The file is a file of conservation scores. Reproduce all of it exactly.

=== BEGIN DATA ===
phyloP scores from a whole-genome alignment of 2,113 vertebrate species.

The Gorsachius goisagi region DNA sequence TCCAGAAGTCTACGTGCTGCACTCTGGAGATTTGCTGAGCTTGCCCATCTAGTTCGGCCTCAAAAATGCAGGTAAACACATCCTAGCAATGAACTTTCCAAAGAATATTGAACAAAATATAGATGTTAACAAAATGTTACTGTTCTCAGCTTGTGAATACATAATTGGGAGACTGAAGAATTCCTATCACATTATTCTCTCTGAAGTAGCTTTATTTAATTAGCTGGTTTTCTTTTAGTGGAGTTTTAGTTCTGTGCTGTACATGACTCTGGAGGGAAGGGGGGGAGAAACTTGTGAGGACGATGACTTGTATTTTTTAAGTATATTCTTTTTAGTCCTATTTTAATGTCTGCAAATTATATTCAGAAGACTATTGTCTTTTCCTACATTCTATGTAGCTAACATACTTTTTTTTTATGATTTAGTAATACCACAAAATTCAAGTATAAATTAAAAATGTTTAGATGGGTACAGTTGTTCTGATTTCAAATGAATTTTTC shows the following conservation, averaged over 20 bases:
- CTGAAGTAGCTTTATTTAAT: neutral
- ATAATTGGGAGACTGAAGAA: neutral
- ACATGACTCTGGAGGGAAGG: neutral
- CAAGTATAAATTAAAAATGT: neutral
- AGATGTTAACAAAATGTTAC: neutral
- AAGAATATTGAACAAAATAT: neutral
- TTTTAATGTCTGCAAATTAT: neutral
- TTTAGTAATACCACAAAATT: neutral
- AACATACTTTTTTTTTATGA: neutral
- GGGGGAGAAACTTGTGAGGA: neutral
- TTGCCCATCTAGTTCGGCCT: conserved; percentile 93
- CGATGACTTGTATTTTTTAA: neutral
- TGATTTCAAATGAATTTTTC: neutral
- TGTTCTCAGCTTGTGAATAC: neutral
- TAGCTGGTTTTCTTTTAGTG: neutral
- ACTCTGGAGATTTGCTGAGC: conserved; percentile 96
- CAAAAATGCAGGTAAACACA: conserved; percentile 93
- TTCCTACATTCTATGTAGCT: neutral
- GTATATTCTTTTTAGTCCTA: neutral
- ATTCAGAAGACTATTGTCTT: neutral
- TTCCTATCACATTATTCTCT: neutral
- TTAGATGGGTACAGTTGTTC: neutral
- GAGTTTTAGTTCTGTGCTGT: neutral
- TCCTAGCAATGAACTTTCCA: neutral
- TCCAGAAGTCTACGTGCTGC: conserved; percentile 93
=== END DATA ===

phyloP scores from a whole-genome alignment of 2,113 vertebrate species.

The Gorsachius goisagi region DNA sequence TCCAGAAGTCTACGTGCTGCACTCTGGAGATTTGCTGAGCTTGCCCATCTAGTTCGGCCTCAAAAATGCAGGTAAACACATCCTAGCAATGAACTTTCCAAAGAATATTGAACAAAATATAGATGTTAACAAAATGTTACTGTTCTCAGCTTGTGAATACATAATTGGGAGACTGAAGAATTCCTATCACATTATTCTCTCTGAAGTAGCTTTATTTAATTAGCTGGTTTTCTTTTAGTGGAGTTTTAGTTCTGTGCTGTACATGACTCTGGAGGGAAGGGGGGGAGAAACTTGTGAGGACGATGACTTGTATTTTTTAAGTATATTCTTTTTAGTCCTATTTTAATGTCTGCAAATTATATTCAGAAGACTATTGTCTTTTCCTACATTCTATGTAGCTAACATACTTTTTTTTTATGATTTAGTAATACCACAAAATTCAAGTATAAATTAAAAATGTTTAGATGGGTACAGTTGTTCTGATTTCAAATGAATTTTTC shows the following conservation, averaged over 20 bases:
- CTGAAGTAGCTTTATTTAAT: neutral
- ATAATTGGGAGACTGAAGAA: neutral
- ACATGACTCTGGAGGGAAGG: neutral
- CAAGTATAAATTAAAAATGT: neutral
- AGATGTTAACAAAATGTTAC: neutral
- AAGAATATTGAACAAAATAT: neutral
- TTTTAATGTCTGCAAATTAT: neutral
- TTTAGTAATACCACAAAATT: neutral
- AACATACTTTTTTTTTATGA: neutral
- GGGGGAGAAACTTGTGAGGA: neutral
- TTGCCCATCTAGTTCGGCCT: conserved; percentile 93
- CGATGACTTGTATTTTTTAA: neutral
- TGATTTCAAATGAATTTTTC: neutral
- TGTTCTCAGCTTGTGAATAC: neutral
- TAGCTGGTTTTCTTTTAGTG: neutral
- ACTCTGGAGATTTGCTGAGC: conserved; percentile 96
- CAAAAATGCAGGTAAACACA: conserved; percentile 93
- TTCCTACATTCTATGTAGCT: neutral
- GTATATTCTTTTTAGTCCTA: neutral
- ATTCAGAAGACTATTGTCTT: neutral
- TTCCTATCACATTATTCTCT: neutral
- TTAGATGGGTACAGTTGTTC: neutral
- GAGTTTTAGTTCTGTGCTGT: neutral
- TCCTAGCAATGAACTTTCCA: neutral
- TCCAGAAGTCTACGTGCTGC: conserved; percentile 93